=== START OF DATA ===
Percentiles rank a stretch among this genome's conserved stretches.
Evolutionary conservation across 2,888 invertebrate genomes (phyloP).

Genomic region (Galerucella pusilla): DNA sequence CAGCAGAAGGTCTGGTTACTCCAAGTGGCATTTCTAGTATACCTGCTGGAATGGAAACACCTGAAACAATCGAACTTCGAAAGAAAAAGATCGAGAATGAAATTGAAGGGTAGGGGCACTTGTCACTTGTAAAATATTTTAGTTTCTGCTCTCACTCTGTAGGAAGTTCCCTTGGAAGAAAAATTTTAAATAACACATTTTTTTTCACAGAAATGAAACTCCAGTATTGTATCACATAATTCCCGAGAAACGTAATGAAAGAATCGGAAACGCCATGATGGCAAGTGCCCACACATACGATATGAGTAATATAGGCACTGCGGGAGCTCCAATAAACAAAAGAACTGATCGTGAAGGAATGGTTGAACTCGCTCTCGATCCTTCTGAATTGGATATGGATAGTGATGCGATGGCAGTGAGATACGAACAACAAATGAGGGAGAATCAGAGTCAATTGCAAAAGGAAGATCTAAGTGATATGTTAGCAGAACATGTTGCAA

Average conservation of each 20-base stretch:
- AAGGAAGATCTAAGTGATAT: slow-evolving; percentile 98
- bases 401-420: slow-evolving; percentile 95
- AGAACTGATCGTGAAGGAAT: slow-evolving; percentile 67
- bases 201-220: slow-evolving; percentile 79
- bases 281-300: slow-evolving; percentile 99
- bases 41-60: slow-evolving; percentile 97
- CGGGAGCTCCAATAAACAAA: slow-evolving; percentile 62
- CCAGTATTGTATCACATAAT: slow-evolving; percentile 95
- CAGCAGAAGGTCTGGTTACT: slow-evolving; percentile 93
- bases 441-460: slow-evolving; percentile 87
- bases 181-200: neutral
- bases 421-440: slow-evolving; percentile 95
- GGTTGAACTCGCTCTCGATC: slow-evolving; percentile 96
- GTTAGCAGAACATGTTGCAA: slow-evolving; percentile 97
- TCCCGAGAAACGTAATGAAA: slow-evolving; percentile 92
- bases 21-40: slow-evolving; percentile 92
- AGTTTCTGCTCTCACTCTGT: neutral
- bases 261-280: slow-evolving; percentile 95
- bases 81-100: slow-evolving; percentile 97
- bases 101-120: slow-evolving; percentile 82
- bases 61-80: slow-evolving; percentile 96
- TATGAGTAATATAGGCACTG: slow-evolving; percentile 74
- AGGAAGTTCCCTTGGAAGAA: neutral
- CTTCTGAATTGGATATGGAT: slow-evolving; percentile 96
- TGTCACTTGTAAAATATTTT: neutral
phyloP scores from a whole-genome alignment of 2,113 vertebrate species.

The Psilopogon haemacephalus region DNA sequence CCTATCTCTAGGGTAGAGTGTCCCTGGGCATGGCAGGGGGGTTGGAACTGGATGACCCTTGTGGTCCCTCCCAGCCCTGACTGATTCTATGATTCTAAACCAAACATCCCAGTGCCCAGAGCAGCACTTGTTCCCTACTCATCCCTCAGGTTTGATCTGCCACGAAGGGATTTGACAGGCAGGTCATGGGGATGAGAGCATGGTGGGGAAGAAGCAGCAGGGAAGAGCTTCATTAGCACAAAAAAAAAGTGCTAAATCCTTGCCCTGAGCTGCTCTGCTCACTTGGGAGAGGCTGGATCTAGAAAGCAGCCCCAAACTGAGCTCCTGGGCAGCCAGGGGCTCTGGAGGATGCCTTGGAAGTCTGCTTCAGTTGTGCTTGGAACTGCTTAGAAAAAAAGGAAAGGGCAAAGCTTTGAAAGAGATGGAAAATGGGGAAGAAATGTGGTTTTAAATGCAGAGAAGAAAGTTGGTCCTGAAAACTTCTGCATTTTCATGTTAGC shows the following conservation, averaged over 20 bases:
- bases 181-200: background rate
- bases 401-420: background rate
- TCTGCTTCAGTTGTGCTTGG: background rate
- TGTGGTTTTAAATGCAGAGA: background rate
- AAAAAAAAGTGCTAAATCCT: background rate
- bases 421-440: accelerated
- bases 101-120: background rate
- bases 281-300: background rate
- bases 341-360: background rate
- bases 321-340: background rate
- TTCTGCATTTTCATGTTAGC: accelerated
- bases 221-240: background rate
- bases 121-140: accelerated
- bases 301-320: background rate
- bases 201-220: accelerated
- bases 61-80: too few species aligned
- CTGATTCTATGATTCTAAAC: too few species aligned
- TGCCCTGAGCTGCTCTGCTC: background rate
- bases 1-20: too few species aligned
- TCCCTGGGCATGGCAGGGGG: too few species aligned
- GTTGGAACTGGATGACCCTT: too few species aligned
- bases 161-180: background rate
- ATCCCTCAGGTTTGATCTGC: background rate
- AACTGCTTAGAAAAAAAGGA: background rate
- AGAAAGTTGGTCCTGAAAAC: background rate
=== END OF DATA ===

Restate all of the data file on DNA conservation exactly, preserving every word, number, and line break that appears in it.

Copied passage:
Percentiles rank a stretch among this genome's conserved stretches.
Evolutionary conservation across 2,888 invertebrate genomes (phyloP).

Genomic region (Galerucella pusilla): DNA sequence CAGCAGAAGGTCTGGTTACTCCAAGTGGCATTTCTAGTATACCTGCTGGAATGGAAACACCTGAAACAATCGAACTTCGAAAGAAAAAGATCGAGAATGAAATTGAAGGGTAGGGGCACTTGTCACTTGTAAAATATTTTAGTTTCTGCTCTCACTCTGTAGGAAGTTCCCTTGGAAGAAAAATTTTAAATAACACATTTTTTTTCACAGAAATGAAACTCCAGTATTGTATCACATAATTCCCGAGAAACGTAATGAAAGAATCGGAAACGCCATGATGGCAAGTGCCCACACATACGATATGAGTAATATAGGCACTGCGGGAGCTCCAATAAACAAAAGAACTGATCGTGAAGGAATGGTTGAACTCGCTCTCGATCCTTCTGAATTGGATATGGATAGTGATGCGATGGCAGTGAGATACGAACAACAAATGAGGGAGAATCAGAGTCAATTGCAAAAGGAAGATCTAAGTGATATGTTAGCAGAACATGTTGCAA

Average conservation of each 20-base stretch:
- AAGGAAGATCTAAGTGATAT: slow-evolving; percentile 98
- bases 401-420: slow-evolving; percentile 95
- AGAACTGATCGTGAAGGAAT: slow-evolving; percentile 67
- bases 201-220: slow-evolving; percentile 79
- bases 281-300: slow-evolving; percentile 99
- bases 41-60: slow-evolving; percentile 97
- CGGGAGCTCCAATAAACAAA: slow-evolving; percentile 62
- CCAGTATTGTATCACATAAT: slow-evolving; percentile 95
- CAGCAGAAGGTCTGGTTACT: slow-evolving; percentile 93
- bases 441-460: slow-evolving; percentile 87
- bases 181-200: neutral
- bases 421-440: slow-evolving; percentile 95
- GGTTGAACTCGCTCTCGATC: slow-evolving; percentile 96
- GTTAGCAGAACATGTTGCAA: slow-evolving; percentile 97
- TCCCGAGAAACGTAATGAAA: slow-evolving; percentile 92
- bases 21-40: slow-evolving; percentile 92
- AGTTTCTGCTCTCACTCTGT: neutral
- bases 261-280: slow-evolving; percentile 95
- bases 81-100: slow-evolving; percentile 97
- bases 101-120: slow-evolving; percentile 82
- bases 61-80: slow-evolving; percentile 96
- TATGAGTAATATAGGCACTG: slow-evolving; percentile 74
- AGGAAGTTCCCTTGGAAGAA: neutral
- CTTCTGAATTGGATATGGAT: slow-evolving; percentile 96
- TGTCACTTGTAAAATATTTT: neutral
phyloP scores from a whole-genome alignment of 2,113 vertebrate species.

The Psilopogon haemacephalus region DNA sequence CCTATCTCTAGGGTAGAGTGTCCCTGGGCATGGCAGGGGGGTTGGAACTGGATGACCCTTGTGGTCCCTCCCAGCCCTGACTGATTCTATGATTCTAAACCAAACATCCCAGTGCCCAGAGCAGCACTTGTTCCCTACTCATCCCTCAGGTTTGATCTGCCACGAAGGGATTTGACAGGCAGGTCATGGGGATGAGAGCATGGTGGGGAAGAAGCAGCAGGGAAGAGCTTCATTAGCACAAAAAAAAAGTGCTAAATCCTTGCCCTGAGCTGCTCTGCTCACTTGGGAGAGGCTGGATCTAGAAAGCAGCCCCAAACTGAGCTCCTGGGCAGCCAGGGGCTCTGGAGGATGCCTTGGAAGTCTGCTTCAGTTGTGCTTGGAACTGCTTAGAAAAAAAGGAAAGGGCAAAGCTTTGAAAGAGATGGAAAATGGGGAAGAAATGTGGTTTTAAATGCAGAGAAGAAAGTTGGTCCTGAAAACTTCTGCATTTTCATGTTAGC shows the following conservation, averaged over 20 bases:
- bases 181-200: background rate
- bases 401-420: background rate
- TCTGCTTCAGTTGTGCTTGG: background rate
- TGTGGTTTTAAATGCAGAGA: background rate
- AAAAAAAAGTGCTAAATCCT: background rate
- bases 421-440: accelerated
- bases 101-120: background rate
- bases 281-300: background rate
- bases 341-360: background rate
- bases 321-340: background rate
- TTCTGCATTTTCATGTTAGC: accelerated
- bases 221-240: background rate
- bases 121-140: accelerated
- bases 301-320: background rate
- bases 201-220: accelerated
- bases 61-80: too few species aligned
- CTGATTCTATGATTCTAAAC: too few species aligned
- TGCCCTGAGCTGCTCTGCTC: background rate
- bases 1-20: too few species aligned
- TCCCTGGGCATGGCAGGGGG: too few species aligned
- GTTGGAACTGGATGACCCTT: too few species aligned
- bases 161-180: background rate
- ATCCCTCAGGTTTGATCTGC: background rate
- AACTGCTTAGAAAAAAAGGA: background rate
- AGAAAGTTGGTCCTGAAAAC: background rate